XXa.
There is only dark to see, only the ones around me to hear, only the rot of my right arm to smell. 

XXb.
I stumble and I stumble and I stumble.

XXI.

Breton. Chocma. Kether. Hod. Jesod. Tiphereth. Gebura. Nezach. Taschen. Roob. Keenan. Elgar. Cheva. Emir. Bina. Harlan. On and on. So the book of the dead reads. An alphabet of absence. I long to add my name to the end of the roll, so that whoever finds it might remember me as I have remembered all these others. But I am not dead. I can write nothing, though my hand commands it. My flesh tumbles from my shoulder, slips to the forest floor until it exposes bone. I stand, centered in the forest, unsatisfied. 



Matt Bell Week 5: Michael Kimball Revision

While Matt Bell went to a concert, Michael Kimball, author of Dear Everybody and How Much Of Us There Was (Tyrant Books 2010), took over the reins of the story. Michael was able to get through about the first third of the story (compare Matt's last draft here) before he had to pack up and leave for a film screening in Hollywood. Check back with the story at 1pm EST to see Lily Hoang take over the editorial duty.
I
Our charter does not include the killing of them. We can only drive them out. In the forest, we find them now as cat, as hog, as black bird and rat. They can steal any shape, so are often indistinguishable from the other animals we must hunt when our supplies run low. 

Ia
We yell warnings, but the snake twists her mantled collar up around Barton's face. Two days pass before she finishes swallowing Barton, another four before she can scuttle her swollen body across the cracking leaves. We follow her until we are sure Barton is gone, until she passes what is left of him out her body, then we set fire to her pit and to the woods around the pit. The stink thickens the air as we pry her scales free. Hours pass and Birn argues for haste, but we must finish our task. We can't leave any bit of Barton behind.

II.
We were promised a lifetime of service for a wife. It is only the length of that life that we take issue with. The spires of our homes are so far behind us. The ocean is never in sight. These woods expand in every direction. We have pledged to push into the sea.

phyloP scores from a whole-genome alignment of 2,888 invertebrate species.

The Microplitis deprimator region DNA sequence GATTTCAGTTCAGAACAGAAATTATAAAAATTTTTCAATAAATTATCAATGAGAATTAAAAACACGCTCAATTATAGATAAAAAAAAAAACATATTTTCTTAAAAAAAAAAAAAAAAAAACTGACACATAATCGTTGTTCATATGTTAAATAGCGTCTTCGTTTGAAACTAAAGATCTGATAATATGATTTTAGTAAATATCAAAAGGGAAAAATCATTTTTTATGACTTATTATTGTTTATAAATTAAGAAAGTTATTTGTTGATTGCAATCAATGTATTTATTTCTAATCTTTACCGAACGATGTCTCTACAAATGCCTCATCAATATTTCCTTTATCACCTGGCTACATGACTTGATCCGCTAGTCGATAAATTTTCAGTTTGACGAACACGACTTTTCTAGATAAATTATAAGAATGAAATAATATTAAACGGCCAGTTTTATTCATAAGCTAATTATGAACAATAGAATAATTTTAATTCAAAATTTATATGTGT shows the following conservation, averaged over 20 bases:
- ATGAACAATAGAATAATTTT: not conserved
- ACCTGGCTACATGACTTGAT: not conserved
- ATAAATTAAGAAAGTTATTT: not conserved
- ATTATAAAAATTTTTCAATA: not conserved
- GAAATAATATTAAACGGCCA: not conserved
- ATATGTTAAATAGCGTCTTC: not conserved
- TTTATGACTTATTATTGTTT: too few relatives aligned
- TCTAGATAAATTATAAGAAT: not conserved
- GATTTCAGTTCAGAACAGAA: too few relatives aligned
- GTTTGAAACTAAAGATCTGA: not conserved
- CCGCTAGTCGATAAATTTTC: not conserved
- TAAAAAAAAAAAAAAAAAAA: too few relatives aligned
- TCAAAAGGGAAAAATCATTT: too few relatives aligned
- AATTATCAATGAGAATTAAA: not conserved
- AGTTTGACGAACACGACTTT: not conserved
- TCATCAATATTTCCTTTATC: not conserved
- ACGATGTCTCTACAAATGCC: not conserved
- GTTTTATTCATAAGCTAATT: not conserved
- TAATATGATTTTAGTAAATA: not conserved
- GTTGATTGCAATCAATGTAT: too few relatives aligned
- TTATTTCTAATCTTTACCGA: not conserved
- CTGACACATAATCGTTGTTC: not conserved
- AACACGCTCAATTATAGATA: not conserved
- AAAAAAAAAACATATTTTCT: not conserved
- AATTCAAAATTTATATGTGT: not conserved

III.
We circle our tents tight around our dwindled supplies. The strictures of my station demand that I hunger and thirst. No such vows guide my men. Their bodies require rations we no longer possess. They hunt the forest or steal from those who live in it despite what haunts these woods. We burn them from their homes, so that one day this forest might be emptied of their forms.
IV.
I brought my men forth from the bright city before this swell of trees. My beard has grayed since, my limbs braided with muscle. Our scouts, the cut and gelded men sent before us, theylead us to new holdings set among these dark woods.
V. 
They are now possum and badger and muskrat. The names of the men I lose are legion. I remember each of them into the book of the dead. I drive us on. I will return word of their sacrifice to their widows-in-waiting.
VI. 
Others have attempted to flush this forest. Some believe those first battalions still exist further into the forest. I do not care if the forest is full of men or empty of them. It is not men who refused the new order of our cities who I came for. We are resolved toward our duties.

VII.